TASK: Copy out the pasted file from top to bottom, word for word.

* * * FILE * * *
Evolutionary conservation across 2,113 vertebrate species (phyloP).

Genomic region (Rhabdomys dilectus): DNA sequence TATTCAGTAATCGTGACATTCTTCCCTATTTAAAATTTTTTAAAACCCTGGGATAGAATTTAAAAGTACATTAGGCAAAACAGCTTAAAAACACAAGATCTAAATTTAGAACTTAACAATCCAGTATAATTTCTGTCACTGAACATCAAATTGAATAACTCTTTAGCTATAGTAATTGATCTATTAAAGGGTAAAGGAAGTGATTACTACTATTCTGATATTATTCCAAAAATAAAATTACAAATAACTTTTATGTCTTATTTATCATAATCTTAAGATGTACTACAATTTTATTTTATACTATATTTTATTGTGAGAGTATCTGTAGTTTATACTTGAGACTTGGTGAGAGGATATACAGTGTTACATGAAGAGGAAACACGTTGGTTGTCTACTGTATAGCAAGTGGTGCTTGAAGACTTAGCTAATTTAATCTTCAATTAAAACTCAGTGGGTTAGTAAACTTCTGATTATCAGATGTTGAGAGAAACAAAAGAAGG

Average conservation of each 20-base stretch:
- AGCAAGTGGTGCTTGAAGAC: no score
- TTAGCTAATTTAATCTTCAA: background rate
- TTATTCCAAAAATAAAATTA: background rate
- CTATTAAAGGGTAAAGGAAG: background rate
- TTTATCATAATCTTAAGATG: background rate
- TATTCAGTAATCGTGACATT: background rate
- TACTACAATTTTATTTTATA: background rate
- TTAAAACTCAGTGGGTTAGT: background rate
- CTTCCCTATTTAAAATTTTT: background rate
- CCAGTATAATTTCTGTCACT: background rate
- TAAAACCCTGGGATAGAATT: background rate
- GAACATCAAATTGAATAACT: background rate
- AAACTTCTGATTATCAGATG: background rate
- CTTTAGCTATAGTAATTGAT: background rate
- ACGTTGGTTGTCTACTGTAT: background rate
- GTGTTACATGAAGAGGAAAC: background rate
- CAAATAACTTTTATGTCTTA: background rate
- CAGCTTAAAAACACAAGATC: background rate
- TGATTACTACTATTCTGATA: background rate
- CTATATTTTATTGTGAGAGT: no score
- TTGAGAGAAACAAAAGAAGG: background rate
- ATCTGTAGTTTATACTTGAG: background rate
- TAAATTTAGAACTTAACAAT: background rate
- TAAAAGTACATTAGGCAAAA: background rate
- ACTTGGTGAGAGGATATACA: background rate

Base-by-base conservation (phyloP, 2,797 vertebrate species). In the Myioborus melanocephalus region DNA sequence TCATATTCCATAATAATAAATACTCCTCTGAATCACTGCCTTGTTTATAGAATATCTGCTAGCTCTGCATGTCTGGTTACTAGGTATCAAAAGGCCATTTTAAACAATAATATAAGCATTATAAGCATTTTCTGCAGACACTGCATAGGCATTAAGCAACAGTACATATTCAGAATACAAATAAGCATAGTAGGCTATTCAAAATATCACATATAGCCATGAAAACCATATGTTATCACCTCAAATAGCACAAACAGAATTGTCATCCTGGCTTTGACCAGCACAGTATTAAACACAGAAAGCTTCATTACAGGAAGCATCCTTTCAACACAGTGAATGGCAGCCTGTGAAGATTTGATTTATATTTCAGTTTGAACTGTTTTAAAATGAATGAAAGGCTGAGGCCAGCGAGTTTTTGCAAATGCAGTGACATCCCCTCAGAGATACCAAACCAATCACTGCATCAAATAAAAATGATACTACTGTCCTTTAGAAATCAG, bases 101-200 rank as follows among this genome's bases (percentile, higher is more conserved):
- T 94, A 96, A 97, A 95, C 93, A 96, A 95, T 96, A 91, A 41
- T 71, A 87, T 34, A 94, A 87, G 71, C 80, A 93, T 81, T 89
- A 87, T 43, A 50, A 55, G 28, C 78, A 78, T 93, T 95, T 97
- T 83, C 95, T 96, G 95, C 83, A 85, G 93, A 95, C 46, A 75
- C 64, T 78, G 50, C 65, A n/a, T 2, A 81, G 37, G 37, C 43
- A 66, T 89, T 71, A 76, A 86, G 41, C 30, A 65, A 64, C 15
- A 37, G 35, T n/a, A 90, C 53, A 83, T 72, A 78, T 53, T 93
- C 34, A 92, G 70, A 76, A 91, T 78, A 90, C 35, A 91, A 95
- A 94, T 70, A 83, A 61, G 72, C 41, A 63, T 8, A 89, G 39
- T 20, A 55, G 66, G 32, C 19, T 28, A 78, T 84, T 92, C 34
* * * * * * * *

Evolutionary conservation across 2,113 vertebrate species (phyloP).

Genomic region (Rhabdomys dilectus): DNA sequence TATTCAGTAATCGTGACATTCTTCCCTATTTAAAATTTTTTAAAACCCTGGGATAGAATTTAAAAGTACATTAGGCAAAACAGCTTAAAAACACAAGATCTAAATTTAGAACTTAACAATCCAGTATAATTTCTGTCACTGAACATCAAATTGAATAACTCTTTAGCTATAGTAATTGATCTATTAAAGGGTAAAGGAAGTGATTACTACTATTCTGATATTATTCCAAAAATAAAATTACAAATAACTTTTATGTCTTATTTATCATAATCTTAAGATGTACTACAATTTTATTTTATACTATATTTTATTGTGAGAGTATCTGTAGTTTATACTTGAGACTTGGTGAGAGGATATACAGTGTTACATGAAGAGGAAACACGTTGGTTGTCTACTGTATAGCAAGTGGTGCTTGAAGACTTAGCTAATTTAATCTTCAATTAAAACTCAGTGGGTTAGTAAACTTCTGATTATCAGATGTTGAGAGAAACAAAAGAAGG

Average conservation of each 20-base stretch:
- AGCAAGTGGTGCTTGAAGAC: no score
- TTAGCTAATTTAATCTTCAA: background rate
- TTATTCCAAAAATAAAATTA: background rate
- CTATTAAAGGGTAAAGGAAG: background rate
- TTTATCATAATCTTAAGATG: background rate
- TATTCAGTAATCGTGACATT: background rate
- TACTACAATTTTATTTTATA: background rate
- TTAAAACTCAGTGGGTTAGT: background rate
- CTTCCCTATTTAAAATTTTT: background rate
- CCAGTATAATTTCTGTCACT: background rate
- TAAAACCCTGGGATAGAATT: background rate
- GAACATCAAATTGAATAACT: background rate
- AAACTTCTGATTATCAGATG: background rate
- CTTTAGCTATAGTAATTGAT: background rate
- ACGTTGGTTGTCTACTGTAT: background rate
- GTGTTACATGAAGAGGAAAC: background rate
- CAAATAACTTTTATGTCTTA: background rate
- CAGCTTAAAAACACAAGATC: background rate
- TGATTACTACTATTCTGATA: background rate
- CTATATTTTATTGTGAGAGT: no score
- TTGAGAGAAACAAAAGAAGG: background rate
- ATCTGTAGTTTATACTTGAG: background rate
- TAAATTTAGAACTTAACAAT: background rate
- TAAAAGTACATTAGGCAAAA: background rate
- ACTTGGTGAGAGGATATACA: background rate

Base-by-base conservation (phyloP, 2,797 vertebrate species). In the Myioborus melanocephalus region DNA sequence TCATATTCCATAATAATAAATACTCCTCTGAATCACTGCCTTGTTTATAGAATATCTGCTAGCTCTGCATGTCTGGTTACTAGGTATCAAAAGGCCATTTTAAACAATAATATAAGCATTATAAGCATTTTCTGCAGACACTGCATAGGCATTAAGCAACAGTACATATTCAGAATACAAATAAGCATAGTAGGCTATTCAAAATATCACATATAGCCATGAAAACCATATGTTATCACCTCAAATAGCACAAACAGAATTGTCATCCTGGCTTTGACCAGCACAGTATTAAACACAGAAAGCTTCATTACAGGAAGCATCCTTTCAACACAGTGAATGGCAGCCTGTGAAGATTTGATTTATATTTCAGTTTGAACTGTTTTAAAATGAATGAAAGGCTGAGGCCAGCGAGTTTTTGCAAATGCAGTGACATCCCCTCAGAGATACCAAACCAATCACTGCATCAAATAAAAATGATACTACTGTCCTTTAGAAATCAG, bases 101-200 rank as follows among this genome's bases (percentile, higher is more conserved):
- T 94, A 96, A 97, A 95, C 93, A 96, A 95, T 96, A 91, A 41
- T 71, A 87, T 34, A 94, A 87, G 71, C 80, A 93, T 81, T 89
- A 87, T 43, A 50, A 55, G 28, C 78, A 78, T 93, T 95, T 97
- T 83, C 95, T 96, G 95, C 83, A 85, G 93, A 95, C 46, A 75
- C 64, T 78, G 50, C 65, A n/a, T 2, A 81, G 37, G 37, C 43
- A 66, T 89, T 71, A 76, A 86, G 41, C 30, A 65, A 64, C 15
- A 37, G 35, T n/a, A 90, C 53, A 83, T 72, A 78, T 53, T 93
- C 34, A 92, G 70, A 76, A 91, T 78, A 90, C 35, A 91, A 95
- A 94, T 70, A 83, A 61, G 72, C 41, A 63, T 8, A 89, G 39
- T 20, A 55, G 66, G 32, C 19, T 28, A 78, T 84, T 92, C 34